Barrett’s esophagus is a condition in which the cells that make up your esophagus begin to look like the cells that make up your intestines. This often happens when cells are damaged by exposure to acid from the stomach.
This condition often develops after years of experiencing gastroesophageal reflux (GERD). In some cases, Barrett’s esophagus can develop into esophageal cancer.
The exact cause of Barrett’s esophagus is not yet known. However, the condition is most often seen in people with GERD.
GERD occurs when the muscles at the bottom of the esophagus do not work properly. The weakened muscles won’t prevent food and acid from coming back up into the esophagus.
It’s believed that the cells in the esophagus can become abnormal with long-term exposure to stomach acid. Barrett’s esophagus can develop without GERD, but patients with GERD are 3 to 5 times more likely to develop Barrett’s esophagus.
Approximately 5 to 10 percent of people with GERD develop Barrett’s esophagus. It affects men almost twice as often as women and is usually diagnosed after the age of 55.
Over time, the cells of the esophageal lining may develop into precancerous cells. These cells may then change into cancerous cells. However, having Barrett’s esophagus doesn’t mean you will get cancer.
It’s estimated that only about 0.5 percent of people with Barrett’s esophagus develop cancer.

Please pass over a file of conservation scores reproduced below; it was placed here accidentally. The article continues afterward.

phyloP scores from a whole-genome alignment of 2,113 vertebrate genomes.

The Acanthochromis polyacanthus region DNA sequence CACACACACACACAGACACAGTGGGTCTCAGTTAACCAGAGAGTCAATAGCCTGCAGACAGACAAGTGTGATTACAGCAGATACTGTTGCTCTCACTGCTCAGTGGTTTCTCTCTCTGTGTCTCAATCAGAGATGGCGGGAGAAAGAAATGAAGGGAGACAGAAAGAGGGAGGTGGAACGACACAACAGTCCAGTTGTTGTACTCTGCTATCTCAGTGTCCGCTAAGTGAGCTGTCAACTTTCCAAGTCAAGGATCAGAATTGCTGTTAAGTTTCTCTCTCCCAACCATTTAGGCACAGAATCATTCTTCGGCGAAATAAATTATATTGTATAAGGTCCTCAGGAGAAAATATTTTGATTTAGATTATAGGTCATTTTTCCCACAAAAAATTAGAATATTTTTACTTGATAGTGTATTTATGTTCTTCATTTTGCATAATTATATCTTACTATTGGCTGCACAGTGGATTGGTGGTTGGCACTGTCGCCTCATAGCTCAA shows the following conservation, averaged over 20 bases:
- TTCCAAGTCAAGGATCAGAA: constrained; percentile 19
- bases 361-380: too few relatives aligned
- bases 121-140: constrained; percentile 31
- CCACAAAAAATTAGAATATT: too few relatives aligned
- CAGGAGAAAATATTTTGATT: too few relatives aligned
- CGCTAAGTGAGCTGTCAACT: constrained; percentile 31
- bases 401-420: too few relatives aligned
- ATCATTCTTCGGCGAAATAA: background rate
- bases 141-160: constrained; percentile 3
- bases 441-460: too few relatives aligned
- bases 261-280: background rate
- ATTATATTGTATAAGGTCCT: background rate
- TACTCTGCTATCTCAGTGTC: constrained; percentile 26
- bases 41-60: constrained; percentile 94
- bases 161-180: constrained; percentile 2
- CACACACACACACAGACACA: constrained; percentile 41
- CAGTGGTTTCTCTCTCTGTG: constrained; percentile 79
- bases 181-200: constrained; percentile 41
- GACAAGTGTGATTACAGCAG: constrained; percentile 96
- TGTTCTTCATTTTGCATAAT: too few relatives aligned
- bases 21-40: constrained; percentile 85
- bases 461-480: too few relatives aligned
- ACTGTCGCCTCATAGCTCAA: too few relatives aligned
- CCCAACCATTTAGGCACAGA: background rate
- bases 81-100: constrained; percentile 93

If you have GERD symptoms for longer than 10 years, you have an increased risk of developing Barrett’s esophagus.
Other risk factors for developing Barrett’s esophagus include:
- being male
- being Caucasian
- being over the age of 50
- having H pylori gastritis
- being obese
Factors that aggravate GERD can worsen Barrett’s esophagus. These include:
- frequent use of NSAIDS or Aspirin
- eating large portions at meals
- diets high in saturated fats
- spicy foods
- going to bed or lying down less than four hours after eating
Barrett’s esophagus does not have any symptoms. However, because most people with this condition also have GERD, they will usually experience frequent heartburn.
Call your doctor right away if any of the following symptoms occur:
- having chest pain
- vomiting blood, or vomit that resembles coffee grounds
- having difficulty swallowing
- passing black, tarry, or bloody stools
If your doctor suspects that you have Barrett’s esophagus they may order an endoscopy. An endoscopy is a procedure that uses an endoscope, or a tube with a small camera and light on it. An endoscope allows your doctor to see the inside of your esophagus.
Your doctor will be checking to make sure that your esophagus looks pink and shiny. People who have Barrett’s esophagus often have an esophagus that looks red and velvety.
Your doctor may also take a tissue sample that will allow them to understand what changes are going on in your esophagus. Your doctor will examine the tissue sample for dysplasia, or the development of abnormal cells. The tissue sample be ranked based on the following degrees of change:
- no dysplasia: no visible cell abnormalities
- low grade dysplasia: small amount of cell abnormalities
- high grade dysplasia: large amount of cell abnormalities and cells that may become cancerous